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July 26, 2000
Mishra cautious on Hizbul's cease-fire offer
India's chief security advisor Brajesh Mishra has said New Delhi would not rush to judgement on the sincerity of a cease-fire offer by a powerful Muslim group in Kashmir.
Mishra was speaking in Washington, where he is finalising the details of a visit by Prime Minister Atal Bihari Vajpayee in September.
He said he was "cautious" on the offer of a three-month cease-fire made by the Hizbul Mujahideen on Monday.
"We are just going to look at it, to see what is happening," he told reporters. "We will take our time looking at it."
Hizbul Mujahideen chief commander Abdul Majid Dar had told a hurriedly arranged press conference outside Srinagar on Monday that his group was ready for talks with New Delhi.
"We want to show the world that we are not hardliners and we are flexible in the search for a solution," he said, adding that the cease-fire would initially run for three months.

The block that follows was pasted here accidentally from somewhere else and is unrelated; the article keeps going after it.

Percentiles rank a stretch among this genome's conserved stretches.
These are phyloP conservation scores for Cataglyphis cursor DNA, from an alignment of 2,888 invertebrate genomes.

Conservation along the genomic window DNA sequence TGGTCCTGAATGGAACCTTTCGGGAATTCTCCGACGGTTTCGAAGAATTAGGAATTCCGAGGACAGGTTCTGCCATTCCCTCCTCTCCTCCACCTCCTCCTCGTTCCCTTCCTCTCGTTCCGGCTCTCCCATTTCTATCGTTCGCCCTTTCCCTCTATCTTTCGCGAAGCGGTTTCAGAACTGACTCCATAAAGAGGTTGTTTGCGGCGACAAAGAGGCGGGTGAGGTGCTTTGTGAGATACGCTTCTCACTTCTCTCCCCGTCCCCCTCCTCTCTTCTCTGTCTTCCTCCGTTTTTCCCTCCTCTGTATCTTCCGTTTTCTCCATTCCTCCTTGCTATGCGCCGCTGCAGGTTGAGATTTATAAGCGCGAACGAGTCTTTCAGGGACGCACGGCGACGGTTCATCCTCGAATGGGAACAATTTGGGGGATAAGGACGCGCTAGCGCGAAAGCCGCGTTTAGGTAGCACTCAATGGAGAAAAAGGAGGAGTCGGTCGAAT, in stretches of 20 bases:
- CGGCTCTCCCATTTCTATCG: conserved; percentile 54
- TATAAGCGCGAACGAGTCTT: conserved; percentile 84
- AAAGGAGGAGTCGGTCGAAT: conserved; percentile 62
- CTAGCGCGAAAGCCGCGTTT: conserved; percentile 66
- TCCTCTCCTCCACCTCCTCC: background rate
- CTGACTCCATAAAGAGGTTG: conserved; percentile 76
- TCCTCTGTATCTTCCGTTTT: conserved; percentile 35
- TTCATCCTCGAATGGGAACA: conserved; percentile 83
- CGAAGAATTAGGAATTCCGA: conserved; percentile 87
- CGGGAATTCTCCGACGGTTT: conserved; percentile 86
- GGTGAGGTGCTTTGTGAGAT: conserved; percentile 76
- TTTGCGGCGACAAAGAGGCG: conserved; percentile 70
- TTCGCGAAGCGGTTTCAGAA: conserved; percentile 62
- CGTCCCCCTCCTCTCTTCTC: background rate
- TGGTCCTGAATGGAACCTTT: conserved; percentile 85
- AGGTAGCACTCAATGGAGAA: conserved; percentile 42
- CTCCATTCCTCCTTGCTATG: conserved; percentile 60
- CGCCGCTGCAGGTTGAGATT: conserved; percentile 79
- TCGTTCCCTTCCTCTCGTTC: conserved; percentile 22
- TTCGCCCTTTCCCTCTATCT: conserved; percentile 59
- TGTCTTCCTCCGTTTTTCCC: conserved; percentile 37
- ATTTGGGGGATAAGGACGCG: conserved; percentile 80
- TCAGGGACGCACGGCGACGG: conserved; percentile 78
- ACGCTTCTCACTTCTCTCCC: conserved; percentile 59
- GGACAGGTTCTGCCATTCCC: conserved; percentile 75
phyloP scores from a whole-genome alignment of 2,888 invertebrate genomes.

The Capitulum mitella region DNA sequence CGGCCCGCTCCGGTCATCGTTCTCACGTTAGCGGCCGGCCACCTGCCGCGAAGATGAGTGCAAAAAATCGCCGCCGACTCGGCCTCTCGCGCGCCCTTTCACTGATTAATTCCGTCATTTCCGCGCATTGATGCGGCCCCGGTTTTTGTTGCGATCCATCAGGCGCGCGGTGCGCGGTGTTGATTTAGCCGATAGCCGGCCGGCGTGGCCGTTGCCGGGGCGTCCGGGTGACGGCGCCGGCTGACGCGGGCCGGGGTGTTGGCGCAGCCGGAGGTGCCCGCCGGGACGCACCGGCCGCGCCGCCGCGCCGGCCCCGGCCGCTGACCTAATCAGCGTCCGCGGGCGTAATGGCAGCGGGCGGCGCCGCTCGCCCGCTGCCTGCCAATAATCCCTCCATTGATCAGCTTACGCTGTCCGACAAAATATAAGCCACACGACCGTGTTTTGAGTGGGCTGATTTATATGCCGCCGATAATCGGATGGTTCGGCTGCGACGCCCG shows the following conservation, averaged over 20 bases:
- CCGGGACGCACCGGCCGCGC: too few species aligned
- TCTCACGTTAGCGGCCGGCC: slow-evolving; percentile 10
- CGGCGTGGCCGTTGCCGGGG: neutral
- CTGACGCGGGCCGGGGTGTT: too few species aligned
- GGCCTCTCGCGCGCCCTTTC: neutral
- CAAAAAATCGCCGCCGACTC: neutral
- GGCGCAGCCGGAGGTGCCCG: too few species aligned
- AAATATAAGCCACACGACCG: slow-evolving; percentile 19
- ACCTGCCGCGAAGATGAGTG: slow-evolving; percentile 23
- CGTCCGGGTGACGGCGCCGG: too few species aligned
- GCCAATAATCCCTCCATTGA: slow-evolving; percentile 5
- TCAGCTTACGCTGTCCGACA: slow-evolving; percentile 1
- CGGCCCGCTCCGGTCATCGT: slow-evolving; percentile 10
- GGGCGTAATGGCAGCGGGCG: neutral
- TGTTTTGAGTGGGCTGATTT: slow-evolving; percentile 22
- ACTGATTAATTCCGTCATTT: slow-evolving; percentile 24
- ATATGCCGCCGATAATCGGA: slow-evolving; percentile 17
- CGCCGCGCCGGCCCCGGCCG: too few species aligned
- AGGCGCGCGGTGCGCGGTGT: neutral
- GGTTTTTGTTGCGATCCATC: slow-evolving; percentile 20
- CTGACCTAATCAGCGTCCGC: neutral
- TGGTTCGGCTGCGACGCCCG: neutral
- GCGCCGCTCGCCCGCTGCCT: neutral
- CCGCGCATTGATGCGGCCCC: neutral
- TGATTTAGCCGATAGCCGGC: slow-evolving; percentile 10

He also called on Indian security forces to respond in kind.
In New Delhi Tuesday, a spokesman for Vajpayee welcomed the Hizbul move, but stressed talks could only take place in line with the Indian Constitution.
Hizbul Mujahideen, created in 1990 as the military wing of the fundamentalist Jamaat-e-Islami, is considered the most powerful of the militant groups fighting Indian rule in Kashmir.
Divided Kashmir has poisoned relations between Pakistan and India for years, and has triggered two wars between the two neighbours since independence from Britain in 1947.
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